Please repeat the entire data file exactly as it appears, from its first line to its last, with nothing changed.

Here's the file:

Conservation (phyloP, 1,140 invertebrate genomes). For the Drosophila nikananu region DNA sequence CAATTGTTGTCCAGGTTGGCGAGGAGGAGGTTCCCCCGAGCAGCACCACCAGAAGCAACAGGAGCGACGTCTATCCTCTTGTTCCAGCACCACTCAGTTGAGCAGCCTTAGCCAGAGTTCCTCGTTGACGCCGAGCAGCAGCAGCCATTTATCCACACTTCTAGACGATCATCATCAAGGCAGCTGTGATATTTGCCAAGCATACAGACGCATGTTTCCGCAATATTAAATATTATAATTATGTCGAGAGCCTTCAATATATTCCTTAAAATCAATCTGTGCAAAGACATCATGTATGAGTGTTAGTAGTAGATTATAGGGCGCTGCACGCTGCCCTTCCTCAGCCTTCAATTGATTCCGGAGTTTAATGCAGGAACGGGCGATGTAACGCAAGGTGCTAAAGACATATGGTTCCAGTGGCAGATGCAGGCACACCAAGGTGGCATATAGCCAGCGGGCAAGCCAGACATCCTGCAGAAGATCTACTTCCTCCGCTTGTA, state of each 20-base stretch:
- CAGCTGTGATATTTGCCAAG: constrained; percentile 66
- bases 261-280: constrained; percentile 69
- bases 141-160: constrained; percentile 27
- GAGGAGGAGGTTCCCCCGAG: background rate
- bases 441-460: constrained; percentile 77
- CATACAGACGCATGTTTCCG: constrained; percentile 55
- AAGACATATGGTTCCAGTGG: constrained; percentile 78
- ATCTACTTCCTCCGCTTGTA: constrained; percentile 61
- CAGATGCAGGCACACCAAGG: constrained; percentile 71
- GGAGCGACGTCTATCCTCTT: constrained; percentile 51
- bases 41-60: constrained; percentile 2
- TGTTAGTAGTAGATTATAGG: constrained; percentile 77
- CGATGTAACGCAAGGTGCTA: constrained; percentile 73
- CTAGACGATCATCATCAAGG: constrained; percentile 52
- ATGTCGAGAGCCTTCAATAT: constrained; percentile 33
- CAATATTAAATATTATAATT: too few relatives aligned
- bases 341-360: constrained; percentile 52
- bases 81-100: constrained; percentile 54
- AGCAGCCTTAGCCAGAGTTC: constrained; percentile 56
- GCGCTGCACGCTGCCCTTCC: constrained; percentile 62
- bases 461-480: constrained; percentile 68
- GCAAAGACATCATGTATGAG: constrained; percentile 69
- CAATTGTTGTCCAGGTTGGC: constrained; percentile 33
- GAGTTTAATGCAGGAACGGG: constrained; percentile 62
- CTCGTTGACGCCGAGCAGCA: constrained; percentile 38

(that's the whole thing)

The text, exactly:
Conservation (phyloP, 1,140 invertebrate genomes). For the Drosophila nikananu region DNA sequence CAATTGTTGTCCAGGTTGGCGAGGAGGAGGTTCCCCCGAGCAGCACCACCAGAAGCAACAGGAGCGACGTCTATCCTCTTGTTCCAGCACCACTCAGTTGAGCAGCCTTAGCCAGAGTTCCTCGTTGACGCCGAGCAGCAGCAGCCATTTATCCACACTTCTAGACGATCATCATCAAGGCAGCTGTGATATTTGCCAAGCATACAGACGCATGTTTCCGCAATATTAAATATTATAATTATGTCGAGAGCCTTCAATATATTCCTTAAAATCAATCTGTGCAAAGACATCATGTATGAGTGTTAGTAGTAGATTATAGGGCGCTGCACGCTGCCCTTCCTCAGCCTTCAATTGATTCCGGAGTTTAATGCAGGAACGGGCGATGTAACGCAAGGTGCTAAAGACATATGGTTCCAGTGGCAGATGCAGGCACACCAAGGTGGCATATAGCCAGCGGGCAAGCCAGACATCCTGCAGAAGATCTACTTCCTCCGCTTGTA, state of each 20-base stretch:
- CAGCTGTGATATTTGCCAAG: constrained; percentile 66
- bases 261-280: constrained; percentile 69
- bases 141-160: constrained; percentile 27
- GAGGAGGAGGTTCCCCCGAG: background rate
- bases 441-460: constrained; percentile 77
- CATACAGACGCATGTTTCCG: constrained; percentile 55
- AAGACATATGGTTCCAGTGG: constrained; percentile 78
- ATCTACTTCCTCCGCTTGTA: constrained; percentile 61
- CAGATGCAGGCACACCAAGG: constrained; percentile 71
- GGAGCGACGTCTATCCTCTT: constrained; percentile 51
- bases 41-60: constrained; percentile 2
- TGTTAGTAGTAGATTATAGG: constrained; percentile 77
- CGATGTAACGCAAGGTGCTA: constrained; percentile 73
- CTAGACGATCATCATCAAGG: constrained; percentile 52
- ATGTCGAGAGCCTTCAATAT: constrained; percentile 33
- CAATATTAAATATTATAATT: too few relatives aligned
- bases 341-360: constrained; percentile 52
- bases 81-100: constrained; percentile 54
- AGCAGCCTTAGCCAGAGTTC: constrained; percentile 56
- GCGCTGCACGCTGCCCTTCC: constrained; percentile 62
- bases 461-480: constrained; percentile 68
- GCAAAGACATCATGTATGAG: constrained; percentile 69
- CAATTGTTGTCCAGGTTGGC: constrained; percentile 33
- GAGTTTAATGCAGGAACGGG: constrained; percentile 62
- CTCGTTGACGCCGAGCAGCA: constrained; percentile 38